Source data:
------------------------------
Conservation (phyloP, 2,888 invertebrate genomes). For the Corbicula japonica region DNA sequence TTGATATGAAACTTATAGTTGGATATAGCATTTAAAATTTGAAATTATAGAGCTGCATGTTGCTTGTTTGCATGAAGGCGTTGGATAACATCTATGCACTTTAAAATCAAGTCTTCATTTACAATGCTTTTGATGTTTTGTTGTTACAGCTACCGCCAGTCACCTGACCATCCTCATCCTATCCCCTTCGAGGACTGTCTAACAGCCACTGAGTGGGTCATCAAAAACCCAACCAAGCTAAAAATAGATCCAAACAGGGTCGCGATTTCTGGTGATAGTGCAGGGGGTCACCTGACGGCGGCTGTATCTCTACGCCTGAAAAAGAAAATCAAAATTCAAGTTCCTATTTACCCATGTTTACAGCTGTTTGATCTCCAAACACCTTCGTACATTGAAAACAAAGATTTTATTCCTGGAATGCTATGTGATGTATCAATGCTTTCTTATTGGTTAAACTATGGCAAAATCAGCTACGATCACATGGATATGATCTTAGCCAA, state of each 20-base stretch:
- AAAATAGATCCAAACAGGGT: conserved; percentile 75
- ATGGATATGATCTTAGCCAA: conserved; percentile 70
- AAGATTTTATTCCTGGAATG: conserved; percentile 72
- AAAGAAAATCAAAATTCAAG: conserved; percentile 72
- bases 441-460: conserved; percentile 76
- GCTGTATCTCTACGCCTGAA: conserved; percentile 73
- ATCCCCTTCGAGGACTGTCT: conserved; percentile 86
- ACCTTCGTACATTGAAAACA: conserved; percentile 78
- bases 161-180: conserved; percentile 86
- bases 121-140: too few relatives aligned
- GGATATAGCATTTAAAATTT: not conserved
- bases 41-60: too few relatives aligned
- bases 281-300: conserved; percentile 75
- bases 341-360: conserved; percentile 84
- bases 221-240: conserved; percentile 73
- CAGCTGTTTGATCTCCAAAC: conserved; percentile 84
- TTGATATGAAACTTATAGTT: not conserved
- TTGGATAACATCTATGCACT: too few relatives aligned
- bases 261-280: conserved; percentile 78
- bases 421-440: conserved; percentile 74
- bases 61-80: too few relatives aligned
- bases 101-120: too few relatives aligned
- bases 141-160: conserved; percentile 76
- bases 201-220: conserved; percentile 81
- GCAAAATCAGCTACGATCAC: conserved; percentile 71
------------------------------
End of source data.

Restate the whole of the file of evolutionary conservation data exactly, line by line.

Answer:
Conservation (phyloP, 2,888 invertebrate genomes). For the Corbicula japonica region DNA sequence TTGATATGAAACTTATAGTTGGATATAGCATTTAAAATTTGAAATTATAGAGCTGCATGTTGCTTGTTTGCATGAAGGCGTTGGATAACATCTATGCACTTTAAAATCAAGTCTTCATTTACAATGCTTTTGATGTTTTGTTGTTACAGCTACCGCCAGTCACCTGACCATCCTCATCCTATCCCCTTCGAGGACTGTCTAACAGCCACTGAGTGGGTCATCAAAAACCCAACCAAGCTAAAAATAGATCCAAACAGGGTCGCGATTTCTGGTGATAGTGCAGGGGGTCACCTGACGGCGGCTGTATCTCTACGCCTGAAAAAGAAAATCAAAATTCAAGTTCCTATTTACCCATGTTTACAGCTGTTTGATCTCCAAACACCTTCGTACATTGAAAACAAAGATTTTATTCCTGGAATGCTATGTGATGTATCAATGCTTTCTTATTGGTTAAACTATGGCAAAATCAGCTACGATCACATGGATATGATCTTAGCCAA, state of each 20-base stretch:
- AAAATAGATCCAAACAGGGT: conserved; percentile 75
- ATGGATATGATCTTAGCCAA: conserved; percentile 70
- AAGATTTTATTCCTGGAATG: conserved; percentile 72
- AAAGAAAATCAAAATTCAAG: conserved; percentile 72
- bases 441-460: conserved; percentile 76
- GCTGTATCTCTACGCCTGAA: conserved; percentile 73
- ATCCCCTTCGAGGACTGTCT: conserved; percentile 86
- ACCTTCGTACATTGAAAACA: conserved; percentile 78
- bases 161-180: conserved; percentile 86
- bases 121-140: too few relatives aligned
- GGATATAGCATTTAAAATTT: not conserved
- bases 41-60: too few relatives aligned
- bases 281-300: conserved; percentile 75
- bases 341-360: conserved; percentile 84
- bases 221-240: conserved; percentile 73
- CAGCTGTTTGATCTCCAAAC: conserved; percentile 84
- TTGATATGAAACTTATAGTT: not conserved
- TTGGATAACATCTATGCACT: too few relatives aligned
- bases 261-280: conserved; percentile 78
- bases 421-440: conserved; percentile 74
- bases 61-80: too few relatives aligned
- bases 101-120: too few relatives aligned
- bases 141-160: conserved; percentile 76
- bases 201-220: conserved; percentile 81
- GCAAAATCAGCTACGATCAC: conserved; percentile 71